demonstrating that the exertion X is at an extremum (or at least stationary) at any point along the length of the double helix since \(\delta (\int {L}_{S}{\rm{d}}{x}_{3})=0\) (see Appendix C, Eq. C.22). Also, Appendix D (Eq. D.3b; both Appendices are in Supplementary Information) shows that the entropic Lagrangian for a double helix can be given by \({L}_{S}=3{m}_{S}\pi {\kappa }_{0}{k}_{B}\); that is, in this case L_{S} is indeed a constant (invariant with x_{3}). Note also that the exertion X is scaled by the quantum of entropy, Boltzmann’s constant, just as the Lagrangian itself is.
Entropy
Having defined the exertion integral, Eq. 12, we can also now see that the equivalent spacetrajectory integral of the entropic Hamiltonian H_{S} (see Eq. 11) yields a quantity directly proportional to the entropy:
Whereas Eq. 6 describes a ‘local’ entropy s, the integrated quantity S can be considered as the ‘global’ or the overall system entropy. Eq. 14 indicates that the overall entropy S depends not only on the centroidal trajectory of the double helix axis as described by x_{3}, but principally upon the spiralling path described by l with its radial dependency such that the entropy is a function of the full spatial extent (in all spatial dimensions) of the double helix structure. For convenience, we offset the entropic Hamiltonian H_{S} by the constant term m_{S} ln(κ_{0} R_{0}) (see Appendix D in Supplementary Information, text prior to Eq. D.2a) which is an invariant for a double helical geometry – any Hamiltonian can be offset by a fixed (constant) amount to enable more convenient manipulation – such that the entropic Hamiltonian for a double helix can therefore be given as H_{S} = πκ_{0}k_{B}; that is, each KE component (n = 1, 2) of the double helix contributes ½πκ_{0}k_{B}. We can also exploit the Fourier (periodic) nature of S along the double helix as characterized by the parameter iκ_{0} to write the Fourier differential operator as:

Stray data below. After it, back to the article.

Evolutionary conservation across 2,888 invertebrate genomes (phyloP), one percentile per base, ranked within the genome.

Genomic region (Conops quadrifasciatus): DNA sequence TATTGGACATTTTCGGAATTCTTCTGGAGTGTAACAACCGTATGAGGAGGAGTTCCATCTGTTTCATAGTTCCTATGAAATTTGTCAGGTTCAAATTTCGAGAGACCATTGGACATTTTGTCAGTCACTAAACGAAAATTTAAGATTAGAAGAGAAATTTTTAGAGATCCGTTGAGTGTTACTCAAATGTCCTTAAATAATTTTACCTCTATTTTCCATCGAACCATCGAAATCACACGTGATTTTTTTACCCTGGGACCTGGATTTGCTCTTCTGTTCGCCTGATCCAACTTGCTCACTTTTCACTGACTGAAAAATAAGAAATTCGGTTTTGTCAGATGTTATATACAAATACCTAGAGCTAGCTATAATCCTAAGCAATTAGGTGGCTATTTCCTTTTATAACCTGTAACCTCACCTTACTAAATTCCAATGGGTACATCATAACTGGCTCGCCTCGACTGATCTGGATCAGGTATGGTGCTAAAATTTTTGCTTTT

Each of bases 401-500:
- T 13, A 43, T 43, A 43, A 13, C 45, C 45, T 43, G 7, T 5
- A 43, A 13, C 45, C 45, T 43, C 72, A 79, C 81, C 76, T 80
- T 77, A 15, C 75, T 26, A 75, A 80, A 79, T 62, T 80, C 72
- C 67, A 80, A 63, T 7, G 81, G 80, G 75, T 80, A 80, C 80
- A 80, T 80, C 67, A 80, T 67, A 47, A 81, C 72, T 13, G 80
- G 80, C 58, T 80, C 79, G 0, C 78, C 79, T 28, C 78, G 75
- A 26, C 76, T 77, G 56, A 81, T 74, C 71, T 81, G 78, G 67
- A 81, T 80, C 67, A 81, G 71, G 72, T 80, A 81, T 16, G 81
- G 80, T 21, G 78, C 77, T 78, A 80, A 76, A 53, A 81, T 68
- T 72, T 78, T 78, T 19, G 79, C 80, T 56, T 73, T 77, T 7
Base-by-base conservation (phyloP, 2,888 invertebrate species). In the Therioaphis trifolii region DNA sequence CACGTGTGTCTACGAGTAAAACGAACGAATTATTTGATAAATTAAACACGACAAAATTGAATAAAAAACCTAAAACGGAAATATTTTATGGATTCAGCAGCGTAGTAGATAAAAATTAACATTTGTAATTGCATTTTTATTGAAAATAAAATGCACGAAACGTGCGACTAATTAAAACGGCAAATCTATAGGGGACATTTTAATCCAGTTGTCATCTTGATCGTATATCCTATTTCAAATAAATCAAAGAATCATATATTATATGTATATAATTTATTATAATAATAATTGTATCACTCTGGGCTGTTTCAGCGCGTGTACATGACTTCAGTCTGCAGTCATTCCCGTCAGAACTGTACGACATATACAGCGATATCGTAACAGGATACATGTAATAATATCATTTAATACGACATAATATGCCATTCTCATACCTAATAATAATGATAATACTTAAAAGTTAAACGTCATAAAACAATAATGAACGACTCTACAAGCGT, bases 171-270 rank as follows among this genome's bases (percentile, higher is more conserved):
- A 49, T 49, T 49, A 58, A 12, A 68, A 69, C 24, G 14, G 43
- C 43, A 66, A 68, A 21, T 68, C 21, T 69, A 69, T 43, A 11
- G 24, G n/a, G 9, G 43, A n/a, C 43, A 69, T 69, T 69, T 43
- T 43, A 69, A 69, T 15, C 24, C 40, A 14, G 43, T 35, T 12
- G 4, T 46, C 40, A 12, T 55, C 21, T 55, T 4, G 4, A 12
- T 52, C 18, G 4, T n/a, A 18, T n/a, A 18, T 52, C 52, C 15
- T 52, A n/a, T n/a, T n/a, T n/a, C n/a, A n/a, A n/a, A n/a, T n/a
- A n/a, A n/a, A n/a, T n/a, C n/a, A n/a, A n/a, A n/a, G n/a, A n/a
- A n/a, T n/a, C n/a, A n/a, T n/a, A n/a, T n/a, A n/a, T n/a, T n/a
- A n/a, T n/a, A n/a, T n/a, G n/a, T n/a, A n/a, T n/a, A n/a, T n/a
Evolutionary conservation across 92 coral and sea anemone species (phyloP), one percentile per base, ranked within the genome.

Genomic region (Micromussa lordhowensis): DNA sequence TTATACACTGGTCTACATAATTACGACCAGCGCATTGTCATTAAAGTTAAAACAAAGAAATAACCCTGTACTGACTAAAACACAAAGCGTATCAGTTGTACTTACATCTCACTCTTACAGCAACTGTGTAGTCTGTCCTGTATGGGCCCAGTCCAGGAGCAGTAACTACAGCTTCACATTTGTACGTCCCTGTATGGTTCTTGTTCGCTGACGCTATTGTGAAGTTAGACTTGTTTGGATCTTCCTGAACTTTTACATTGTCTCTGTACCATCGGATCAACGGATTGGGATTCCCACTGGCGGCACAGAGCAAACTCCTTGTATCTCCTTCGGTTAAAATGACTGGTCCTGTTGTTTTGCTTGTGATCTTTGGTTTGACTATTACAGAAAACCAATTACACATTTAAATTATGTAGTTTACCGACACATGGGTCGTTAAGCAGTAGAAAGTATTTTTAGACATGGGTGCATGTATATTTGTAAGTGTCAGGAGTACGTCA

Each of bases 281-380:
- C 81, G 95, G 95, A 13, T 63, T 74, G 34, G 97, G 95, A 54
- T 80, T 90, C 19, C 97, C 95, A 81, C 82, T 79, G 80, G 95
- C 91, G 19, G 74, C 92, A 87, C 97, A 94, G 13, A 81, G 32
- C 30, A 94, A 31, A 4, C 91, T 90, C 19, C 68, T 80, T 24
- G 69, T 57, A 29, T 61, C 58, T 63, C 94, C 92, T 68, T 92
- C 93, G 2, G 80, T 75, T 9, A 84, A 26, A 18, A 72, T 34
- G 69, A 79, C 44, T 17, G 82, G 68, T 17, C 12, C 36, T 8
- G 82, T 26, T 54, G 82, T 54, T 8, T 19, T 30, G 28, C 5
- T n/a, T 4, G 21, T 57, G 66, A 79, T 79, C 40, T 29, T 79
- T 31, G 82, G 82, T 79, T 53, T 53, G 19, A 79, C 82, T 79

Since the Lagrangian and Hamiltonian are inversely related (through the Legendre transformation) and the exertion integral X (Eq. 12) is at an extremum (Eq. 13b), δX = 0, then the closely connected Hamiltonian trajectory integral Eq. 14 (that is, the entropy S) must also be at an extremum, δS = 0. Given that the double helix of DNA represents a highly stable structure we infer from the Second Law that the entropy S is at a maximum; ergo the exertion X is at a minimum and the double helix topology represents a MaxEnt (most likely) trajectory in space. In summary, the overall entropy S of the double helix is given by (see Appendix D Eq. D.4):
It is clear that the entropy S is proportional to the length L of the double helix. However, in the case of a photon its proper length is actually zero relativistically, since it travels at the speed of light: L = 0, therefore S = 0.
BDNA and PDNA